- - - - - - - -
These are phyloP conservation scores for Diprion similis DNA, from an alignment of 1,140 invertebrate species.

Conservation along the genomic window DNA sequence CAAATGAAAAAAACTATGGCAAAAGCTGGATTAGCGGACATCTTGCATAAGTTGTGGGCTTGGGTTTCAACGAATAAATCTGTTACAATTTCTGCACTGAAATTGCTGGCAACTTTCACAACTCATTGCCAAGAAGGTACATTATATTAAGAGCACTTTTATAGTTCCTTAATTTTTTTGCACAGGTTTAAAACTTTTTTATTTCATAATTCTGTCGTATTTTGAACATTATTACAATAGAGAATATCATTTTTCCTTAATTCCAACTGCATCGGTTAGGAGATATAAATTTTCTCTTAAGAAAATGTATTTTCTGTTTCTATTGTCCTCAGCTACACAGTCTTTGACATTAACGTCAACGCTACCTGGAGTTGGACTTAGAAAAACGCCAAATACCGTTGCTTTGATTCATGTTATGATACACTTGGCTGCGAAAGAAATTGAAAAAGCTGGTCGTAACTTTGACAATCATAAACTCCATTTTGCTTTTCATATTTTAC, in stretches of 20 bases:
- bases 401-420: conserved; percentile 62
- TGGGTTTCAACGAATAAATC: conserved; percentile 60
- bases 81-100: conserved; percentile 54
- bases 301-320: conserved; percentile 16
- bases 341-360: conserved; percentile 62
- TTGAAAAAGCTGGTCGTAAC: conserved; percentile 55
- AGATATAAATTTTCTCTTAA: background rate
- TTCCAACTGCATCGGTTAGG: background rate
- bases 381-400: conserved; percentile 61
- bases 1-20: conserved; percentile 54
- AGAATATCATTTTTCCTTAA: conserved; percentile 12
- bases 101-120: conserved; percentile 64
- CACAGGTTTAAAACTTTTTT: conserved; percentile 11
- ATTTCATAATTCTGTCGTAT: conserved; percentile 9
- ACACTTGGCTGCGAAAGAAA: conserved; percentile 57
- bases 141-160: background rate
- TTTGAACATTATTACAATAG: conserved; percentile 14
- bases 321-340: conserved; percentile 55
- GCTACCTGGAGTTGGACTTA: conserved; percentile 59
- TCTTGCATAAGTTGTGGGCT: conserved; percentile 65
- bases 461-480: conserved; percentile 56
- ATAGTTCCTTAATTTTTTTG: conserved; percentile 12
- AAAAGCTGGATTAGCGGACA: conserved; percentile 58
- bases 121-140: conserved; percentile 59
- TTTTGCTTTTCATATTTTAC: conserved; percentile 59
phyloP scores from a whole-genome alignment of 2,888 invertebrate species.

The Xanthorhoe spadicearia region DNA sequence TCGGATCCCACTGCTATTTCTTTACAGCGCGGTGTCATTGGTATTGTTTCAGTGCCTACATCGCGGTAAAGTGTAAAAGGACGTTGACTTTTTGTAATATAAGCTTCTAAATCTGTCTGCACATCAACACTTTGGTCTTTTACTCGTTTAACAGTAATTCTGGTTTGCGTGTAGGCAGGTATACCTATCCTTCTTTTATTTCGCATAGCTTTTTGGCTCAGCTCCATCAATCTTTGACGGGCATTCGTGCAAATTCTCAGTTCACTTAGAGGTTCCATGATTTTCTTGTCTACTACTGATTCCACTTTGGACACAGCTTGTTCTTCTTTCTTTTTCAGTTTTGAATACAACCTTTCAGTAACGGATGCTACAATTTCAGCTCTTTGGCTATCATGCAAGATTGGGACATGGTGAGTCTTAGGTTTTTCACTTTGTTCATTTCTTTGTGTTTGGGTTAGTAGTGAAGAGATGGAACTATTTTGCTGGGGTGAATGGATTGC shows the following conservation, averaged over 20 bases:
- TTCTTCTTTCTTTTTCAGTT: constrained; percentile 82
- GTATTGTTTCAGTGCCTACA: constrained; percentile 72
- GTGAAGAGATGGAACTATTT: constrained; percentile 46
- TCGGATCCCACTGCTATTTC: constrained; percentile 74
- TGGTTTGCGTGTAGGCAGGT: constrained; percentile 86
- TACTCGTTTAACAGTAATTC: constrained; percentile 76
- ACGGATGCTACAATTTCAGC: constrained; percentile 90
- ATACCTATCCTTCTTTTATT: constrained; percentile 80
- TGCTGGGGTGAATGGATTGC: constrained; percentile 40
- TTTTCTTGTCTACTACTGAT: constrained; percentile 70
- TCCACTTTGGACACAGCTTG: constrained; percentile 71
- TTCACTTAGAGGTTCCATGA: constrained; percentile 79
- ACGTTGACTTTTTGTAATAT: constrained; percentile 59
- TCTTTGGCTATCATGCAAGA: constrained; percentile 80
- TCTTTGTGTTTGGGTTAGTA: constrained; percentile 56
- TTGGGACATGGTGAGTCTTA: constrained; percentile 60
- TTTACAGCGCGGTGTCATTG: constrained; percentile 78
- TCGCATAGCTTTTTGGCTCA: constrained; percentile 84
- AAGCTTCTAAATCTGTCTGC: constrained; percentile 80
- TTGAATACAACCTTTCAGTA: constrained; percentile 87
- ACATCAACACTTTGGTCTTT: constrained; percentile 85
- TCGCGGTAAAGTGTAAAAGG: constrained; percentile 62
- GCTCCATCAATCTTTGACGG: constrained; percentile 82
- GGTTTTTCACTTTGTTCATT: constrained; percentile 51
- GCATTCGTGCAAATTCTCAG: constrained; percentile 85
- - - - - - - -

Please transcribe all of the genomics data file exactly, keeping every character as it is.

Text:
These are phyloP conservation scores for Diprion similis DNA, from an alignment of 1,140 invertebrate species.

Conservation along the genomic window DNA sequence CAAATGAAAAAAACTATGGCAAAAGCTGGATTAGCGGACATCTTGCATAAGTTGTGGGCTTGGGTTTCAACGAATAAATCTGTTACAATTTCTGCACTGAAATTGCTGGCAACTTTCACAACTCATTGCCAAGAAGGTACATTATATTAAGAGCACTTTTATAGTTCCTTAATTTTTTTGCACAGGTTTAAAACTTTTTTATTTCATAATTCTGTCGTATTTTGAACATTATTACAATAGAGAATATCATTTTTCCTTAATTCCAACTGCATCGGTTAGGAGATATAAATTTTCTCTTAAGAAAATGTATTTTCTGTTTCTATTGTCCTCAGCTACACAGTCTTTGACATTAACGTCAACGCTACCTGGAGTTGGACTTAGAAAAACGCCAAATACCGTTGCTTTGATTCATGTTATGATACACTTGGCTGCGAAAGAAATTGAAAAAGCTGGTCGTAACTTTGACAATCATAAACTCCATTTTGCTTTTCATATTTTAC, in stretches of 20 bases:
- bases 401-420: conserved; percentile 62
- TGGGTTTCAACGAATAAATC: conserved; percentile 60
- bases 81-100: conserved; percentile 54
- bases 301-320: conserved; percentile 16
- bases 341-360: conserved; percentile 62
- TTGAAAAAGCTGGTCGTAAC: conserved; percentile 55
- AGATATAAATTTTCTCTTAA: background rate
- TTCCAACTGCATCGGTTAGG: background rate
- bases 381-400: conserved; percentile 61
- bases 1-20: conserved; percentile 54
- AGAATATCATTTTTCCTTAA: conserved; percentile 12
- bases 101-120: conserved; percentile 64
- CACAGGTTTAAAACTTTTTT: conserved; percentile 11
- ATTTCATAATTCTGTCGTAT: conserved; percentile 9
- ACACTTGGCTGCGAAAGAAA: conserved; percentile 57
- bases 141-160: background rate
- TTTGAACATTATTACAATAG: conserved; percentile 14
- bases 321-340: conserved; percentile 55
- GCTACCTGGAGTTGGACTTA: conserved; percentile 59
- TCTTGCATAAGTTGTGGGCT: conserved; percentile 65
- bases 461-480: conserved; percentile 56
- ATAGTTCCTTAATTTTTTTG: conserved; percentile 12
- AAAAGCTGGATTAGCGGACA: conserved; percentile 58
- bases 121-140: conserved; percentile 59
- TTTTGCTTTTCATATTTTAC: conserved; percentile 59
phyloP scores from a whole-genome alignment of 2,888 invertebrate species.

The Xanthorhoe spadicearia region DNA sequence TCGGATCCCACTGCTATTTCTTTACAGCGCGGTGTCATTGGTATTGTTTCAGTGCCTACATCGCGGTAAAGTGTAAAAGGACGTTGACTTTTTGTAATATAAGCTTCTAAATCTGTCTGCACATCAACACTTTGGTCTTTTACTCGTTTAACAGTAATTCTGGTTTGCGTGTAGGCAGGTATACCTATCCTTCTTTTATTTCGCATAGCTTTTTGGCTCAGCTCCATCAATCTTTGACGGGCATTCGTGCAAATTCTCAGTTCACTTAGAGGTTCCATGATTTTCTTGTCTACTACTGATTCCACTTTGGACACAGCTTGTTCTTCTTTCTTTTTCAGTTTTGAATACAACCTTTCAGTAACGGATGCTACAATTTCAGCTCTTTGGCTATCATGCAAGATTGGGACATGGTGAGTCTTAGGTTTTTCACTTTGTTCATTTCTTTGTGTTTGGGTTAGTAGTGAAGAGATGGAACTATTTTGCTGGGGTGAATGGATTGC shows the following conservation, averaged over 20 bases:
- TTCTTCTTTCTTTTTCAGTT: constrained; percentile 82
- GTATTGTTTCAGTGCCTACA: constrained; percentile 72
- GTGAAGAGATGGAACTATTT: constrained; percentile 46
- TCGGATCCCACTGCTATTTC: constrained; percentile 74
- TGGTTTGCGTGTAGGCAGGT: constrained; percentile 86
- TACTCGTTTAACAGTAATTC: constrained; percentile 76
- ACGGATGCTACAATTTCAGC: constrained; percentile 90
- ATACCTATCCTTCTTTTATT: constrained; percentile 80
- TGCTGGGGTGAATGGATTGC: constrained; percentile 40
- TTTTCTTGTCTACTACTGAT: constrained; percentile 70
- TCCACTTTGGACACAGCTTG: constrained; percentile 71
- TTCACTTAGAGGTTCCATGA: constrained; percentile 79
- ACGTTGACTTTTTGTAATAT: constrained; percentile 59
- TCTTTGGCTATCATGCAAGA: constrained; percentile 80
- TCTTTGTGTTTGGGTTAGTA: constrained; percentile 56
- TTGGGACATGGTGAGTCTTA: constrained; percentile 60
- TTTACAGCGCGGTGTCATTG: constrained; percentile 78
- TCGCATAGCTTTTTGGCTCA: constrained; percentile 84
- AAGCTTCTAAATCTGTCTGC: constrained; percentile 80
- TTGAATACAACCTTTCAGTA: constrained; percentile 87
- ACATCAACACTTTGGTCTTT: constrained; percentile 85
- TCGCGGTAAAGTGTAAAAGG: constrained; percentile 62
- GCTCCATCAATCTTTGACGG: constrained; percentile 82
- GGTTTTTCACTTTGTTCATT: constrained; percentile 51
- GCATTCGTGCAAATTCTCAG: constrained; percentile 85